In celebration of Bruce Springsteen being born 67 years ago today, we revisit Dan Caffrey’s ranking of The Boss’ classic album Born to Run.
Ranking the Album is a feature in which we take an iconic or beloved record and dare to play favorites. It’s a testament to the fact that classic album or not, there are still some tracks we root for more than others to pop up in our shuffles. Today, in honor of the 40th anniversary of Bruce Springsteen’s Born to Run, we rank the iconic LP from best to greatest.
Born to Run turns 40 today. If you’re interested in the arduous making of the album — a sort of last-ditch effort for Bruce Springsteen to reach the superstar status he craved (working-class roots be damned) — or how it represented the decline of the American dream, there’s no shortage of great retrospectives out there from many other reputable publications. While these chronicles are more than worthy in their own right, I’m also not interested in how many guitar overdubs were recorded for the title track, or regurgitating the “lyrics by Dylan, sung by Orbison, and produced by Spector” line (although I guess I just did). Both of these bits of lore — and many other stories surrounding the album — are true, but that’s just what they are this late in the game: lore. The Springsteen mythology has been endlessly picked over, reassembled, torn apart, then built up again over the years, usually into a bigger, stronger, more godlike statue.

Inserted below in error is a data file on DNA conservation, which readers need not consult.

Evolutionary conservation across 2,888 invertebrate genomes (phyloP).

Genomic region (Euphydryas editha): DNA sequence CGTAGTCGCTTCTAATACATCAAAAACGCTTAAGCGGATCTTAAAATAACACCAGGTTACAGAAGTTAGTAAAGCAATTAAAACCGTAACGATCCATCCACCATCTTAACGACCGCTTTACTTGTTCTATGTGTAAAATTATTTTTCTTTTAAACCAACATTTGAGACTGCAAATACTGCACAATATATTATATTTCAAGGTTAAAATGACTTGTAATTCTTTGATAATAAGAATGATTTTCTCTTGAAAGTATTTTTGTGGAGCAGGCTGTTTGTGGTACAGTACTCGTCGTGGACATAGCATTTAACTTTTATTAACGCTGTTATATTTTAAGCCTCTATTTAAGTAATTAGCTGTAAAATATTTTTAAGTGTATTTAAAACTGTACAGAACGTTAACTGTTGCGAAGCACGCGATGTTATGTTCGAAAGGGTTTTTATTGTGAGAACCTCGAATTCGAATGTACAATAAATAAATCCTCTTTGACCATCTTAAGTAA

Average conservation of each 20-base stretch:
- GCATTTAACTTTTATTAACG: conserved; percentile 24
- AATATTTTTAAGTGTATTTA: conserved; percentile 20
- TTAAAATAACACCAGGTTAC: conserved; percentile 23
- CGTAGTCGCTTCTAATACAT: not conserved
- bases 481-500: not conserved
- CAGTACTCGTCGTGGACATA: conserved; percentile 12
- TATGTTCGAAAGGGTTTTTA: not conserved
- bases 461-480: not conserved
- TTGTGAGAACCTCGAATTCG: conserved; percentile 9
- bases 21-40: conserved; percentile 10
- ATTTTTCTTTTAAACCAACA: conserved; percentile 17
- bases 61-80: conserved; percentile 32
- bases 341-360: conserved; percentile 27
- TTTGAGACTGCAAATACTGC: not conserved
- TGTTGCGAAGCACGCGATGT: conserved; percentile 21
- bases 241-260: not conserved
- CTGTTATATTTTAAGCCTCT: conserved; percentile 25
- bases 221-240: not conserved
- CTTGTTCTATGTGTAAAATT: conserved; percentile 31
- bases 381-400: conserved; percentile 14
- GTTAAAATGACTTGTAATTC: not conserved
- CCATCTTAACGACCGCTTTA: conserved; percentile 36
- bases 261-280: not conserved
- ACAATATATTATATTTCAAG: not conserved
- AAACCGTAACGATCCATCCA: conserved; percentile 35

So for this installment of Ranking the Album, I’d like to put the grown-up critic in me to sleep and let my inner nine-year-old stay up past his bedtime. That’s the age when I first heard Born to Run during a road trip or two to Cocoa Beach, Florida, on my dad’s stereo while he was lifting weights, and just playing around the house whenever my family was cleaning, eating, or doing nothing at all. I’m sure I heard it all in one sitting at some point, but when you’re a kid, you can only remember one or two songs at a time. As such, I recall Born to Run slowly revealing itself across several months. That’s how I remember it, so for all intents and purposes, that’s how it happened.
And don’t worry, I didn’t write this in the tone of a precocious elementary schooler with purposely bad grammar and the verbal cadence of a propeller beanie spinning around and round on his head. I tried instead to channel those thoughts that bloom when hearing an album you love for the first time — intangible and more akin to images and pangs and colors than a refined analytical vocabulary. Some analysis, cynicism, and hindsight still crept in there, naturally, and there are several leaps and backpedals into time (I’m a 31-year-old man these days), but for the most part, it’s hard for me to not still hear this album the way I first heard it. I know “Tenth Avenue Freeze-Out” has nothing to do with the show Taxi, and “She’s the One” has little association with the film Heavyweights, but, as you’ll soon read, those connections, silly as they are, will always exist for me.
So let’s do it together. Let’s take a stab at music-lover romance as we disappear down Flamingo Lane or Thunder Road or Tenth Avenue or whatever your preferred Springsteen may be. Thanks for joining me.
– Dan Caffrey
Senior Staff Writer